Paul Manafort has struck out again in his efforts to get Special Counsel Robert Mueller’s case against him thrown out or curtailed on the basis that Mueller’s investigation was improper.
U.S. District Judge Amy Berman Jackson on Tuesday denied Manafort’s request that she throw out the indictment brought in the criminal case against him in Washington D.C. She had previously thrown out a civil lawsuit Manafort filed against Mueller seeking to narrow his investigation. Manafort’s motion to dismiss the case Mueller brought against him in Virginia is still pending.
Manafort had argued that since the charges Mueller brought against him stemmed from Ukraine lobbying work predating the 2016 campaign, they were outside the scope of the Russian collusion investigation for which Mueller had been appointed. Jackson, in her 36-page opinion, rejected Manafort’s claims that the Ukraine business dealings were outside Mueller’s scope.
Referring to Mueller’s appointment order, she said that the charges fell “squarely within that portion of the authority granted to the Special Counsel that Manafort finds unobjectionable: the order to investigate ‘any links and/or coordination between the Russian government and individuals associated with the campaign.’ (Manafort had also challenged the provision of the appointment order that said that Mueller could investigate matters “that arose or may arise directly” from the probe).
Additionally, Jackson said that the Justice Department regulations created for special counsel investigations are not enforceable for defendants in court.
She added said that it appeared, nonetheless, that Mueller had followed those regulations.
“He was appointed to take over an existing investigation, and it appears from the chronology and the written record that the matters contained in the Superseding Indictment were already a part of the ongoing inquiry that was lawfully transferred to the Special Counsel by the Department of Justice in May of 2017,” she said.
Manafort, a former chairman for the Trump campaign, has been charged in D.C. with money laundering, failure to register foreign lobbying and false statements. He has pleaded not guilty in that case, as well as in the charges that included bank fraud and tax fraud that were brought against him in Virginia.
Jackson said that she could have denied Manafort’s request to dismiss on the fact alone that Manafort’s Ukraine dealings fell within the appointment’s order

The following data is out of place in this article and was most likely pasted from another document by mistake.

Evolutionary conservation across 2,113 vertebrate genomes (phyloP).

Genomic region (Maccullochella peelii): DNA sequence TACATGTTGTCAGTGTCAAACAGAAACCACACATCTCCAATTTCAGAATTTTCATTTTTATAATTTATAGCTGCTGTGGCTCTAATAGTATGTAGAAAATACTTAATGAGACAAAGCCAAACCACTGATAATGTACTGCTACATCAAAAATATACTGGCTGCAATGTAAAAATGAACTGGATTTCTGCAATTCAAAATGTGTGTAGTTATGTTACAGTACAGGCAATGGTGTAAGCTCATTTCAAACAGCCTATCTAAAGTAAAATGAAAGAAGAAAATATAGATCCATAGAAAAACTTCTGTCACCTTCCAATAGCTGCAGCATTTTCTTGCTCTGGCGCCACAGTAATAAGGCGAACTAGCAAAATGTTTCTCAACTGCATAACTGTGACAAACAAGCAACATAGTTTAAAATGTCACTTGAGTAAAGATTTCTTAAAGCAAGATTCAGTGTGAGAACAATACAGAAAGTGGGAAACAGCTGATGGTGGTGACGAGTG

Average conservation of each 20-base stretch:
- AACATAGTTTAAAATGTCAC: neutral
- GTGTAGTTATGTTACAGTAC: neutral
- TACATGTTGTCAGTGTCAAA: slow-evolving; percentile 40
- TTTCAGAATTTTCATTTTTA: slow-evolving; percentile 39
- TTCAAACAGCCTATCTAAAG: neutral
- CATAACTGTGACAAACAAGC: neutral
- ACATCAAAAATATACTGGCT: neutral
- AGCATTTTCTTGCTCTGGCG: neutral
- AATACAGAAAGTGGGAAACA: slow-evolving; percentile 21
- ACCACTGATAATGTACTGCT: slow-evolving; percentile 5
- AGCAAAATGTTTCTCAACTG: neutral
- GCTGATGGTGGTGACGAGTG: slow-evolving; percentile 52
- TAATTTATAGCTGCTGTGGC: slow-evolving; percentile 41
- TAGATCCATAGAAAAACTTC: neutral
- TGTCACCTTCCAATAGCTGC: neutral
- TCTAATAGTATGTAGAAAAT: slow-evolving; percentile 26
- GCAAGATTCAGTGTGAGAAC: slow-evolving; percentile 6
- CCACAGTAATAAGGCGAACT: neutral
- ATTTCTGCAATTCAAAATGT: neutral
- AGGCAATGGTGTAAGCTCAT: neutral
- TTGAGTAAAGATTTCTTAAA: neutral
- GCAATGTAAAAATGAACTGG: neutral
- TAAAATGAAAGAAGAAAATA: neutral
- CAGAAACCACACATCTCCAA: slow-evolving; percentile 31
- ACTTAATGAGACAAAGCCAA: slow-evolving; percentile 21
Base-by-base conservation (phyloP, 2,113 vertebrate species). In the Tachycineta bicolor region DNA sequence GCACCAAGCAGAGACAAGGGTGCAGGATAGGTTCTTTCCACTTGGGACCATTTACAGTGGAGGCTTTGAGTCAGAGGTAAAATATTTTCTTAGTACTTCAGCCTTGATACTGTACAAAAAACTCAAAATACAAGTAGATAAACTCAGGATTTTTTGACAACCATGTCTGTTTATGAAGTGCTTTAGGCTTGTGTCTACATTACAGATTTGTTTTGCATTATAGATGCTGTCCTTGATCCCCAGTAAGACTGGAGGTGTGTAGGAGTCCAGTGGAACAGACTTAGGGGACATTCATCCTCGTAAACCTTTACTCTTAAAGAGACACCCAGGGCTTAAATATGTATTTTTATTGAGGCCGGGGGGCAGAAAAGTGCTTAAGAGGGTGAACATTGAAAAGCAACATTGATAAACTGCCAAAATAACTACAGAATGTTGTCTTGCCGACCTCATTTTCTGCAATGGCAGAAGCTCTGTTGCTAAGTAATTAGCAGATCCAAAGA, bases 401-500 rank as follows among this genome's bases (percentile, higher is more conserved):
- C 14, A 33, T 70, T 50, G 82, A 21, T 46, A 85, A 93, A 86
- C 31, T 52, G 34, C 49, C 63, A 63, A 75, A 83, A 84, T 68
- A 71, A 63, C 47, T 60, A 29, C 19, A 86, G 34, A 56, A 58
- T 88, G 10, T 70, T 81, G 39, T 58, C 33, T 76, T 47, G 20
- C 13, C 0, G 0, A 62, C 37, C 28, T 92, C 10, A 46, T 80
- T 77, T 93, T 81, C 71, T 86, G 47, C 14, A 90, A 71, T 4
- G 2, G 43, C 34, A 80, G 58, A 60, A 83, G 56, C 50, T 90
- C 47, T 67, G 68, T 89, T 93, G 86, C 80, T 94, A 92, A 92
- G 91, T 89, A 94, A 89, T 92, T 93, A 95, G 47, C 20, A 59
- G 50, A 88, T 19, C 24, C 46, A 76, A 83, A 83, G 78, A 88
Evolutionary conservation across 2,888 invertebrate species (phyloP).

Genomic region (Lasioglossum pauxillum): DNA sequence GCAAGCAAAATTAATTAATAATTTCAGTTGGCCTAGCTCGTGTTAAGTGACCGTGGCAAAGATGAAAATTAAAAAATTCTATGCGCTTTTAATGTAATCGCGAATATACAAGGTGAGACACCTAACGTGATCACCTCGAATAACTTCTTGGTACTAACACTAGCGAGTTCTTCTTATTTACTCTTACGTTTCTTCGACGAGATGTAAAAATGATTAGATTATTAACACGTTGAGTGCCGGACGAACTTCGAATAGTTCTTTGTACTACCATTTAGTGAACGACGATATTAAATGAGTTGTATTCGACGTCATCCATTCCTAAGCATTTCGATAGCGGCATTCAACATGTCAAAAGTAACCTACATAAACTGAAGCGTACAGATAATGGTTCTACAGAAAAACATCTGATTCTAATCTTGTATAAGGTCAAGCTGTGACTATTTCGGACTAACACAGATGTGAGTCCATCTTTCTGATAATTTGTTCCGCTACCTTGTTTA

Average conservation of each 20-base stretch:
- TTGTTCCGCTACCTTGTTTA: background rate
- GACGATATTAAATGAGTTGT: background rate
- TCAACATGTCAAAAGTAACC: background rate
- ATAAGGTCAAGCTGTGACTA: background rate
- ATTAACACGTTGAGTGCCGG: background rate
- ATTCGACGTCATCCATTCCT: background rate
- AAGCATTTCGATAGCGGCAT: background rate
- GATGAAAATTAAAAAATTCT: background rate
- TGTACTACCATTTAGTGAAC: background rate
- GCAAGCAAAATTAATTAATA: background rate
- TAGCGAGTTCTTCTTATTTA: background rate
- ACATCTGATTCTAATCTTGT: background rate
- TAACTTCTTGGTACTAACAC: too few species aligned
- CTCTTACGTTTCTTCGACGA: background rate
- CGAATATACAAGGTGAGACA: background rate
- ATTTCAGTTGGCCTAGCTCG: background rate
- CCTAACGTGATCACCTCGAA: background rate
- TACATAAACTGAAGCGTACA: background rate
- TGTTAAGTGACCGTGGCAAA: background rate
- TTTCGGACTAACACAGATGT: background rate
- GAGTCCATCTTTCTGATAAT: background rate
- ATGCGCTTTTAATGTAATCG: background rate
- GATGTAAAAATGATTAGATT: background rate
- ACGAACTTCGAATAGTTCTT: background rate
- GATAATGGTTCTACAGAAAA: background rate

“Who had connections to the Russian government? Who attended meetings on behalf of the campaign? Given the combination of his prominence within the campaign and his ties to Ukrainian officials supported by and operating out of Russia, as well as to Russian oligarchs, Manafort was an obvious person of interest,” Jackson wrote, while pointing to news stories about Manafort’s business relationship with the Russian oligarch Oleg Deripaska and about the Trump campaign’s move, while he was chair, to soften the GOP party platform’s stance towards Russia.
“Given what was being said publicly, the Special Counsel would have been remiss to ignore such an obvious potential link between the Trump campaign and the Russian government. Thus, the indictment falls well within the authority granted to the Special Counsel to conduct the ongoing investigation previously confirmed by the then-Director of the FBI before Congress,” the judge said.
She also brought up a once-secret August 2 memo Deputy Attorney General Rod Rosenstein wrote specifically confirming Mueller’s authority to investigate Manafort’s Ukraine-related allegations.
“So even in the unlikely event that the Acting Attorney General and the Special Counsel never discussed what the investigation included at the time of the appointment, the singular event that defendant insists would be necessary to make his indictment valid – an explicit referral of the specific matter to the Special Counsel – has taken place,” Jackson said. In a footnote, she also shot down Manafort’s request to any other records memorializing internal Justice Department discussions about Mueller’s scope.
Read the opinion below: